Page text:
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A heart attack is a disease of the heart in which the blood vessels supplying the muscle of the heart become blocked with plaque and blood clots, causing heart muscle to die. It turns the heart muscle into non-beating fibrous tissue which weakens the heart and can cause rupture of the heart or a heart arrhythmia. Failure of the heart to pump blood efficiently is one of the problems of having a heart attack.

The cause of a heart attack is a blockage by a blood clot in one of several coronary arteries. The coronary arteries can be clear before the blood clot but are usually already blocked partially with plaque in the coronary arteries. Plaque is made from cholesterol and calcium and builds up over time, especially in persons with risk factors for plaque buildup such as diabetes, smoking history or high cholesterol. A heart attack can also result from spasm of otherwise normal coronary articles. Such spasm can occur out of the blue and can cause a heart attack because blood can't flow through the spasmed coronary arteries. A heart attack can also occur if a blood clot travels from another body area to a vessel supplying the heart muscle (a coronary artery). Emotional or physical stress can trigger a heart attack in an otherwise healthy individual.

Risk factors for heart disease include increasing age. Being older than sixty five can trigger a heart attack. Being male makes you at higher risk for heart attack and having diabetes, a family history of heart disease, a smoking history, high blood pressure or a fatty diet puts you at higher risk. Elevated cholesterol contributes to heart disease, as does chronic kidney disease.

Symptoms of heart disease include chest pain located in the center or left-hand side of the chest. The pain may radiate to the left shoulder, the arms, the neck, the jaw, the abdomen or to the back. The pain can feel like a case of indigestion or a tight band around the chest. It can feel heavy, as though someone is sitting on your chest and it can feel as though something is squeezing the chest itself. The pain is usually not fleeting and lasts for at least twenty minutes. It is unrelieved by rest or nitroglycerin. Other symptoms of a heart attack include having a cough, anxiety, passing out, feeling dizzy or light-headedness, nausea, vomiting, irregular heartbeat, sweating or shortness of breath.

Tests for heart disease or a heart attack include doing an electrocardiogram or ECG/EKG. This can show abnormalities consistent with a heart attack. A Doppler echocardiogram can show an area of lack of movement of the heart. Blood tests can show an elevated CPK and LDH consistent with muscle loss within the heart. These tests are done serially as just one test might not show an elevation in these enzymes right away and it may take several hours or a day or so before these enzymes are elevated. They are released when the heart muscle dies and releases enzymes into the bloodstream. A troponin level is a newer test of the functioning of the heart muscle. The doctor may also note an irregular heart beat consistent with damage to the electrical parts of the heart and the pulse may be too fast or too slow.

Other tests for a heart attack include a coronary angiography, which can tell exactly where there are blockages of the heart vessels. A CT scan or MRI of the heart can show plaques in the coronary arteries and blockages if done specifically for that purpose.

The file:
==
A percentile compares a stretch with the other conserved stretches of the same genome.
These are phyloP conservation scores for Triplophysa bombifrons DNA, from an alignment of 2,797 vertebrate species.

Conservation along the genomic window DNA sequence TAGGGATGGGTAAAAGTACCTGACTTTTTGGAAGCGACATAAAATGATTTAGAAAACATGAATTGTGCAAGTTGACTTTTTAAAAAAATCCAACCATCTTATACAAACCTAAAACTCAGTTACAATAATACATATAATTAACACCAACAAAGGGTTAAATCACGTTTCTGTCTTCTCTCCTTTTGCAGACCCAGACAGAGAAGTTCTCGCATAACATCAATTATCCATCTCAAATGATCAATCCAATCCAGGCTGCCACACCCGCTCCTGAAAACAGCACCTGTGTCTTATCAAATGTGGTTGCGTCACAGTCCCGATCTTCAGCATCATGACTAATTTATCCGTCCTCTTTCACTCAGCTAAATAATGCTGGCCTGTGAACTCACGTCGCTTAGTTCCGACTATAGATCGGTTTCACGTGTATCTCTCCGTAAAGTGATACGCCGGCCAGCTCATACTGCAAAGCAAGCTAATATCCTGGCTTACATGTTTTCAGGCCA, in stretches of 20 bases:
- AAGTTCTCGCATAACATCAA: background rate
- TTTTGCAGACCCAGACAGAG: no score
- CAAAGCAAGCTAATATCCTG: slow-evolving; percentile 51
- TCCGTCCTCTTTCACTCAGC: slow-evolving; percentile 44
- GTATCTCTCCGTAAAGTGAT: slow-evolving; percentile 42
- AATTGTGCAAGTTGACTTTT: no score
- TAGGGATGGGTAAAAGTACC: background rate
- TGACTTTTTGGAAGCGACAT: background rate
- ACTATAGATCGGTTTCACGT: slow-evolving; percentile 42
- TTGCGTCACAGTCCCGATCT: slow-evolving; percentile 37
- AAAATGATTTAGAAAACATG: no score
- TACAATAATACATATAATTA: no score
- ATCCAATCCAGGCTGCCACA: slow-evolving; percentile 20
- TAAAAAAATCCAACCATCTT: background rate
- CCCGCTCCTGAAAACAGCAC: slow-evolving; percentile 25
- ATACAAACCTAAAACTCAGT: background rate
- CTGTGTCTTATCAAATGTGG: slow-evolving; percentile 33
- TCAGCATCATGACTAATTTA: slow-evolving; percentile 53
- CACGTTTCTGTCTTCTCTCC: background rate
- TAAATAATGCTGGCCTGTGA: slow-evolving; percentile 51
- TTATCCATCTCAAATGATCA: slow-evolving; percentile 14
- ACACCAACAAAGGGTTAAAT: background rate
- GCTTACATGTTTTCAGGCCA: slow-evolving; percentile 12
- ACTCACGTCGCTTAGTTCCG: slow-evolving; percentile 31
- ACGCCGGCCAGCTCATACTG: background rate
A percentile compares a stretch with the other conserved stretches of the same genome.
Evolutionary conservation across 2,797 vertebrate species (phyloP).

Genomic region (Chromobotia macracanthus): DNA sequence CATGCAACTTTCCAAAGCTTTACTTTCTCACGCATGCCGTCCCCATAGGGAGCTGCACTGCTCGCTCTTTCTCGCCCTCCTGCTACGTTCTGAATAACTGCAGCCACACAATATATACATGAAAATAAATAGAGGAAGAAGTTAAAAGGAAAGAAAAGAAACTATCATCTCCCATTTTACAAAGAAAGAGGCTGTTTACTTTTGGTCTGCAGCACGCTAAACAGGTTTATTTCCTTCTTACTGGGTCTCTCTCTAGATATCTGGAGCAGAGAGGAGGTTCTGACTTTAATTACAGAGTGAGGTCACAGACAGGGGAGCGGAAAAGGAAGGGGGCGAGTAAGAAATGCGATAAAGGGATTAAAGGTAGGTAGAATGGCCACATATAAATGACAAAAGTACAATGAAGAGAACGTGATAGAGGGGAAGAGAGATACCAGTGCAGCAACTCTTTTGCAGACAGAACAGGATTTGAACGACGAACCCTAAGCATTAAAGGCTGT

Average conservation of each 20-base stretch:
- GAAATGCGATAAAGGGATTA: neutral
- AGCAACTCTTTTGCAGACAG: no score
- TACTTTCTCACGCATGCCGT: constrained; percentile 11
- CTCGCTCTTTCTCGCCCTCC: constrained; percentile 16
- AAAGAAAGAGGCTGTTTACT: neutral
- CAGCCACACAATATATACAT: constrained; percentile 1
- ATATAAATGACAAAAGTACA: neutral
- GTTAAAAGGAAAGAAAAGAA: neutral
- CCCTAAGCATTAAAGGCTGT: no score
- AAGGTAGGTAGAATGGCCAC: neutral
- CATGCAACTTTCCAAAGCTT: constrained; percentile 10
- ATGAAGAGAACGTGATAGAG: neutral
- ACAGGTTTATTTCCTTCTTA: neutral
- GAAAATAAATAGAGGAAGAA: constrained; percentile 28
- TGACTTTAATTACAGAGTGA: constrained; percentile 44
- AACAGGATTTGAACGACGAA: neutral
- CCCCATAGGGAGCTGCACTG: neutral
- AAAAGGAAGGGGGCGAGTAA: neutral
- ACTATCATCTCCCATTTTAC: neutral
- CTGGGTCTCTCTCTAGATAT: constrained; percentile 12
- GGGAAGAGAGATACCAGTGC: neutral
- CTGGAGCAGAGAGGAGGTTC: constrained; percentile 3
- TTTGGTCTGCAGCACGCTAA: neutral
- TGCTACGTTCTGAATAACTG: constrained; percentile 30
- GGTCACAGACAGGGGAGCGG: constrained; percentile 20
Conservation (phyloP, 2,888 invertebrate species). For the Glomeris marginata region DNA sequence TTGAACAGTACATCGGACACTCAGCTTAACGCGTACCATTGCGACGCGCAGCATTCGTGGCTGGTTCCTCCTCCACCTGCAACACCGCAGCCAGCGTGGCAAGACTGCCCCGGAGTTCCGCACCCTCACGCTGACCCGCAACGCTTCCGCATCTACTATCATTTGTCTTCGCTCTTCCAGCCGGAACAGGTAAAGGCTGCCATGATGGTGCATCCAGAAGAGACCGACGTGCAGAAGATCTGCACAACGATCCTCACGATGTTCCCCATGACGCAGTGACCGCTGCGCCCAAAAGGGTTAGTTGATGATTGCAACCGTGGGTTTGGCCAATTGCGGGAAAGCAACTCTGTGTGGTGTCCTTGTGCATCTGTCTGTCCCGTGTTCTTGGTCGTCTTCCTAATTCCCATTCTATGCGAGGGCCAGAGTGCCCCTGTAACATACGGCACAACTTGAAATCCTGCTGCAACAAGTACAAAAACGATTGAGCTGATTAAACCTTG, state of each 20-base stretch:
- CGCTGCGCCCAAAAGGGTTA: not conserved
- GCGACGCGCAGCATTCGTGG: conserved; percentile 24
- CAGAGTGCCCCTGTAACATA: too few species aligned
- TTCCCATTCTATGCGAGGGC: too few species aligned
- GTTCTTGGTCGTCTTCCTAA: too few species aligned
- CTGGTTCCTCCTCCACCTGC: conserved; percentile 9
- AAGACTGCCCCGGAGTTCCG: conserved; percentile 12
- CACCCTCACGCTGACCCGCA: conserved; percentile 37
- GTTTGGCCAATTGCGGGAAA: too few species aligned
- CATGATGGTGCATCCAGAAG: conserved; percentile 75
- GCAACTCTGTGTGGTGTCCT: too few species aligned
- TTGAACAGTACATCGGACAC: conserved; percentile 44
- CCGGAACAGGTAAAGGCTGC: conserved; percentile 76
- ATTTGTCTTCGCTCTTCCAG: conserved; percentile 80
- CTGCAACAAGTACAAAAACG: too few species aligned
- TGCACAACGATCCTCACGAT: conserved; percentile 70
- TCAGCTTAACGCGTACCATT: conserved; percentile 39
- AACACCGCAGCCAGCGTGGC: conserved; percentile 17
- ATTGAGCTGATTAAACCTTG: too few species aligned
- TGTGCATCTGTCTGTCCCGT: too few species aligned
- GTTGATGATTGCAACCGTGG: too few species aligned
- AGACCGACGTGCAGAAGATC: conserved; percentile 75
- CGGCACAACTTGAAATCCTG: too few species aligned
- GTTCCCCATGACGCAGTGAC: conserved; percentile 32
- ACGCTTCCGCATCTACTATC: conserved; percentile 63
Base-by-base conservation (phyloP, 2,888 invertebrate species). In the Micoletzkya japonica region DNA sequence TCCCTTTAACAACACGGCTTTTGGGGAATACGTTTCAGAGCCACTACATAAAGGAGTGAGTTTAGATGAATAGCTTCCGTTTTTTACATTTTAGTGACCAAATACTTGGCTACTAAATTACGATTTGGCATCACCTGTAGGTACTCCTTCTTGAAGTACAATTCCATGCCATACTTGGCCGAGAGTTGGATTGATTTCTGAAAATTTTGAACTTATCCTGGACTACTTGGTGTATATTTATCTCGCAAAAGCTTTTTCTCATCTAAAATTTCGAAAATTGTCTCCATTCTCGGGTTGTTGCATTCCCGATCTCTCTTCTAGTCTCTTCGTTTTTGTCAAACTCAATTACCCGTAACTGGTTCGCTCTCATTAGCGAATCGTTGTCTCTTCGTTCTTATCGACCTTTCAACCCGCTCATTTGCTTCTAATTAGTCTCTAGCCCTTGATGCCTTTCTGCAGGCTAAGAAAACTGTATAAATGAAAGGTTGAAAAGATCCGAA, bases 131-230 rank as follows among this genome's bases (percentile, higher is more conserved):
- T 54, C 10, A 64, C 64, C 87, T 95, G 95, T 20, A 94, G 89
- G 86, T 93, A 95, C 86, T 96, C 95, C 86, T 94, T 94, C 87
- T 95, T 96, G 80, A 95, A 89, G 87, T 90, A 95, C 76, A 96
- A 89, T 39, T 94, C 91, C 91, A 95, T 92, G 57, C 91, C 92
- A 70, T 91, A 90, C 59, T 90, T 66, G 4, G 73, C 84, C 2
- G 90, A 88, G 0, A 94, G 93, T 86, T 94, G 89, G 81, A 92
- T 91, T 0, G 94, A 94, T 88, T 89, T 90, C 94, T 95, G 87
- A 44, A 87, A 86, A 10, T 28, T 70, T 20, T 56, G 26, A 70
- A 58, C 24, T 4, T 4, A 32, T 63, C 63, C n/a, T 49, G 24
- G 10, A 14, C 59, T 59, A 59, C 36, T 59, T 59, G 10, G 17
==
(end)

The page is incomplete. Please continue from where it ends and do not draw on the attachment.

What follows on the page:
The treatment of a heart attack includes rest on the heart and a stay in the hospital on a cardiac monitor. Arrhythmias are treated with anti-arrhythmic medications so the heart doesn't go into a bad rhythm. Oxygen is given to give as much of the lifesaving substance to the heart muscle. IV fluids are given and sometimes Lasix is given in order to draw fluid off the body to put less stress on the heart.

In some cases, an angioplasty is performed which involves putting a catheter into the groin and passing it up into the heart vessels. The blocked vessels are popped open with the catheter and a stent is placed to keep the blood vessel open. It needs to be done within twelve hours of a heart attack, preferably as soon as possible.

Clot busting drugs are used to dissolve the clot when given within three hours of a heart attack. It can't be used in people who have a bleeding site in their brain or have malformations in the brain that bleed. A stroke is a contraindication to having clot busting drugs and you can't have had a head injury within three months of having a heart attack.

Anti-platelet drugs are used to keep the blood thin, such as aspirin and Plavix. Beta blockers slow the heart and keep the stress off the heart. ACE inhibitors are used to prevent failure of the heart and lipid lowering drugs are used to keep the cholesterol at a normal level.

In severe cases, bypass surgery is used. This uses a vein or an artificial vein to bypass the blockage in the heart. It is often used to prevent further heart attacks and can't often be done to treat an existing heart attack.

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Medical Negligence Solicitors

Our personal injury solicitors operate a specialist medical negligence compensation service. Our Heart Attack solicitors deal with claims using a no win no fee arrangement which means that if you don�t win then you don�t pay them their professional costs. If you would like legal advice at no cost with no further obligation just complete the contact form or email our lawyers offices or use the helpline and a Heart Attack solicitor will review your medical negligence compensation claim and phone you immediately.

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The author of the substantive medical writing on this website is Dr. Christine Traxler MD whose biography can be read here